Commemorating 50 years of 'Bond Girls'
LOS ANGELES (KABC) -- Oscar commemorated 50 years of James Bond in film Sunday. Ten former "Bond Girls" reminisce about their "007" days.
Every James Bond movie comes with the signature "Bond Girls." From Ursula Andress to Jane Seymour, Maud Adams and Jill St. John, they are just part of Bond's golden anniversary in movies. But it's a long list of ladies.
"And when I was doing the movie, I never thought anything about it. But now, look at it! I'm stamped 'Bond Lady,'" said Gloria Hendry, who starred in "Live and Let Die" in 1973.
"I love it. I think being a Bond Girl adds a sort of aura of mystery and glamour," said Serena Scott Thomas, who starred in 1999's "The World Is Not Enough."
"There's a sexiness but there's also a classiness, I think, to all of the women that are in the films," said Diana Lee Hsu, who appeared in 1989's "License to Kill."
"And I think it's the ultimate dream of every little girl to be a Bond Girl. I guess, to be beautiful and sexy," said Tanya Roberts (1985's "A View to a Kill").
"Back then, if I had known that this would sort of become this all-enveloping creature, I really would have done a better job," said Lana Wood ("Diamonds Are Forever," 1971).
"I was an actress for 27 years, and the only one -- the only one -- that everybody remembers me for is 'Thunderball,'" said Luciana Paluzzi.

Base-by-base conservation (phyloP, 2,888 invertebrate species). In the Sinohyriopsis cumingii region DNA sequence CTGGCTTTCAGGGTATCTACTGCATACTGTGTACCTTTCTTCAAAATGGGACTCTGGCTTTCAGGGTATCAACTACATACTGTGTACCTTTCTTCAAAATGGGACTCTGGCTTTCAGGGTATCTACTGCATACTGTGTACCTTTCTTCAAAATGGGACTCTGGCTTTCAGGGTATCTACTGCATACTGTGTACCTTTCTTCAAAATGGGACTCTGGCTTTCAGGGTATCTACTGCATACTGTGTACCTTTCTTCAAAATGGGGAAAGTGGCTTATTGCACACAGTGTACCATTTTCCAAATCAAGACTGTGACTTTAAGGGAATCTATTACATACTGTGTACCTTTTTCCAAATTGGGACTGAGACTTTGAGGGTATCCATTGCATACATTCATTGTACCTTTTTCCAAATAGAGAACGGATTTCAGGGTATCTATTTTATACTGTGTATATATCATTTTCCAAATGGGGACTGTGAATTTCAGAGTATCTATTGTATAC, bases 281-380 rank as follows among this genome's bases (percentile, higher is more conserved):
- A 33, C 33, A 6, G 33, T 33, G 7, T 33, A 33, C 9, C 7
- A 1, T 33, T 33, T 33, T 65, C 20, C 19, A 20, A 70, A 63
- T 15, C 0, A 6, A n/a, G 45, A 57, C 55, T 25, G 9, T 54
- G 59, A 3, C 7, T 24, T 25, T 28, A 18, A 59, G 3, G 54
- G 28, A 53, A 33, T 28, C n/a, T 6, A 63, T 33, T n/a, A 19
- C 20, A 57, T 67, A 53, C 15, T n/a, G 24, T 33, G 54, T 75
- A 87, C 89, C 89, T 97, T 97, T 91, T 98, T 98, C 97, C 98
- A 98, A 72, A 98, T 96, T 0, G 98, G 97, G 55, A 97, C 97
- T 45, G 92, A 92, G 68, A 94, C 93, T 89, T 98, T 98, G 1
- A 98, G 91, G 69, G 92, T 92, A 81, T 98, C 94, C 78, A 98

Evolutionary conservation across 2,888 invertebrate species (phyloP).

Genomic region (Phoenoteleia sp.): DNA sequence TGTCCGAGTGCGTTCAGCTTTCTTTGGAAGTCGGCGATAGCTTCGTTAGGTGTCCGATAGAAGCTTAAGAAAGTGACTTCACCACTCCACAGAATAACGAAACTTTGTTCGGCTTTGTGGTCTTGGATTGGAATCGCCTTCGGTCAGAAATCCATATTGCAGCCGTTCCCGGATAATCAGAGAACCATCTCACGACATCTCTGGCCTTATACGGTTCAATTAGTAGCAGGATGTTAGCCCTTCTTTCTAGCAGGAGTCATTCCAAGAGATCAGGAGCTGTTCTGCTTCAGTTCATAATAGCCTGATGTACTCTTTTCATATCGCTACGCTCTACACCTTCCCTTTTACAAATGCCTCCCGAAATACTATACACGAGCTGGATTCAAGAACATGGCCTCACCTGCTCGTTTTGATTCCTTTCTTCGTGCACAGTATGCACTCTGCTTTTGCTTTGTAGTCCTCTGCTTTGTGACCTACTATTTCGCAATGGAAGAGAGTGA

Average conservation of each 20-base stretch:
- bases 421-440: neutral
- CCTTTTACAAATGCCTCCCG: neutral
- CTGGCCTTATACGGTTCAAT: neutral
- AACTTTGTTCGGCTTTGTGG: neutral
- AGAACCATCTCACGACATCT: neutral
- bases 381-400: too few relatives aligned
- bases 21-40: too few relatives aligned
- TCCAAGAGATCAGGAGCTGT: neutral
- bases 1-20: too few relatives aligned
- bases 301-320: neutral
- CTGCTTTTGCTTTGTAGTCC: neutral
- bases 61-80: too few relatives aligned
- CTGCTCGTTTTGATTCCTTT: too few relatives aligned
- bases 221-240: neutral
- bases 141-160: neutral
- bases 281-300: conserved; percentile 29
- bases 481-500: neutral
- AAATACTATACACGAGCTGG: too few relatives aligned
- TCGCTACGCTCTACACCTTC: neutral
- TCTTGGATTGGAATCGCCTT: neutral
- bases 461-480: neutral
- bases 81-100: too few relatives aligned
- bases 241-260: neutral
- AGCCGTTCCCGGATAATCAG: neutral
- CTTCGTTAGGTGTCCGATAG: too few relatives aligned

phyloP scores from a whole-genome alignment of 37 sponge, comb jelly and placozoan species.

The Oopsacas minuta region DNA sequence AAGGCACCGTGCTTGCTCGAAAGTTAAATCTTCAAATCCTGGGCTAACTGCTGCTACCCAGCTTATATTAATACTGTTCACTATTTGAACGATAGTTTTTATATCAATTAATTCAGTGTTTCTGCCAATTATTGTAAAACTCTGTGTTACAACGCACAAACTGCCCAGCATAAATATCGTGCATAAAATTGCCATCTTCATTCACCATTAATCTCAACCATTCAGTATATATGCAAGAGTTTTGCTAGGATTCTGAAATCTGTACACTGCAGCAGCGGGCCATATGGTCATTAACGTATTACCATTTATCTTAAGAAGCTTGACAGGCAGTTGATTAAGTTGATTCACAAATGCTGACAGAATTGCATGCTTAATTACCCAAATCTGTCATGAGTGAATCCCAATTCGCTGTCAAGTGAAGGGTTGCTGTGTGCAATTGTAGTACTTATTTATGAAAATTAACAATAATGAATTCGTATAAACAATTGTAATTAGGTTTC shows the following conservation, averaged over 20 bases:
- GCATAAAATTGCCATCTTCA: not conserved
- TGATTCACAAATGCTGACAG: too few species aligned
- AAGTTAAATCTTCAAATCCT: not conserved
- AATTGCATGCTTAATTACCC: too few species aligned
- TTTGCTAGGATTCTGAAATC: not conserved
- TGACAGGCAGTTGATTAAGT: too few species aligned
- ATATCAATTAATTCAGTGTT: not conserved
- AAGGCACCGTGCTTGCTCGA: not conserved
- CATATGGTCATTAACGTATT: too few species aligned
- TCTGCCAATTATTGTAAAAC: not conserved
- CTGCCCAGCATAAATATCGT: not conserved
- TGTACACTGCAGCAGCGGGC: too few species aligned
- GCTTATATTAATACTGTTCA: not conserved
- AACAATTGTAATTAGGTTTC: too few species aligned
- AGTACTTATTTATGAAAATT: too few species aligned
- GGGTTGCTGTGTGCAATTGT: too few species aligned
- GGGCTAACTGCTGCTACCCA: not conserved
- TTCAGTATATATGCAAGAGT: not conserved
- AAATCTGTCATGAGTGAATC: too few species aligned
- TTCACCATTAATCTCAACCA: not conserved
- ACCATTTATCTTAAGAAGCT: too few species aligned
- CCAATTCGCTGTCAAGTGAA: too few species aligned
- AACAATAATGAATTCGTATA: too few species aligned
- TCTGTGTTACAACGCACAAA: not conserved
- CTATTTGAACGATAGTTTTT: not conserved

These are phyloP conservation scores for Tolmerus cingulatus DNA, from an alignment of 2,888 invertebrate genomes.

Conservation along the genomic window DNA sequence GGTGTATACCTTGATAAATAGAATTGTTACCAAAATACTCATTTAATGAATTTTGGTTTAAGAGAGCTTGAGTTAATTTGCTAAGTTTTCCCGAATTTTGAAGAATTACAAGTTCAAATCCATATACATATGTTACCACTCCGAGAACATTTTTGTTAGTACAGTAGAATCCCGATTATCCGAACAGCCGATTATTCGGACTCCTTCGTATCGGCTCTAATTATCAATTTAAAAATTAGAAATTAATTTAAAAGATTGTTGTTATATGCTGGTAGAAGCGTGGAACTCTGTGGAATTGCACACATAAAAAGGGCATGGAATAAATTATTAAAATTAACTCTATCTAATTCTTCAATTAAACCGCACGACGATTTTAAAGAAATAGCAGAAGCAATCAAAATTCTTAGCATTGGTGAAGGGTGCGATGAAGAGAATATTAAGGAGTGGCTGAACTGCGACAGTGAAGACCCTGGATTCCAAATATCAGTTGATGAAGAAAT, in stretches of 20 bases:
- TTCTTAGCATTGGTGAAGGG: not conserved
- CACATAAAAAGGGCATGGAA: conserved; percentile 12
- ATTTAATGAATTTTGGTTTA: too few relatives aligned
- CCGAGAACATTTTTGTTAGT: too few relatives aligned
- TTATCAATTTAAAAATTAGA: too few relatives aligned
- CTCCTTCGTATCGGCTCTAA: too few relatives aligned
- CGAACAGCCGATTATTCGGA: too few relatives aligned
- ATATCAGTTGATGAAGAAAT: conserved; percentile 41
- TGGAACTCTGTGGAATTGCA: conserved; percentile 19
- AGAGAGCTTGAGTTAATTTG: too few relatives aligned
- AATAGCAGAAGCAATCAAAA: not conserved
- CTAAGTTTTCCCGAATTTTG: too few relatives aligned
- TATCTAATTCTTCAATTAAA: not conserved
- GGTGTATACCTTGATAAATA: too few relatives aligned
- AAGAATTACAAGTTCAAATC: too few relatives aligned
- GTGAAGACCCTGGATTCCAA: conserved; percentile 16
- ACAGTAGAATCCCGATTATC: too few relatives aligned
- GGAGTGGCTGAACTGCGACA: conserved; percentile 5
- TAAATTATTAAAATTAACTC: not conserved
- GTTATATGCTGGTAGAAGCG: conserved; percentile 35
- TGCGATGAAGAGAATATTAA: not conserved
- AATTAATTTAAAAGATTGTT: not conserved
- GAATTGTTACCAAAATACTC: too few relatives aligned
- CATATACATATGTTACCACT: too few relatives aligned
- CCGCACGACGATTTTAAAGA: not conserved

"I had this title of being the only James Bond Girl to be turned down by James Bond," said Lynn-Holly Johnson, who starred in "For Your Eyes Only" in 1981.
"I was the first African-American Bond Girl/villain," said Trina Parks, who starred in 1971's "Diamonds Are Forever." "And she really beat up James Bond, who was Sean Connery, and I lived! He tried to drown me but I wasn't having that."
"When I look at it now, I think, 'Oh my God, it's so dated!' My character is, like, ridiculous to today because times have changed so much, you know?" said Maryam D'Abo ("The Living Daylights," 1987). "And now the Bond Women are not Bond Girls -- are Bond Women."
And that brings us to 84-year-old Eunice Gayson, the so-called "First Lady of Bond." She was in the first and second Bond films ("Dr. No" in 1962, and "From Russia With Love," 1963).
"I seem to have been remembered most for 'Sylvia Trench,' which is the least little bit of work I've ever done, you know what I mean?" said Gayson. "I've been starring in the West End for years!"
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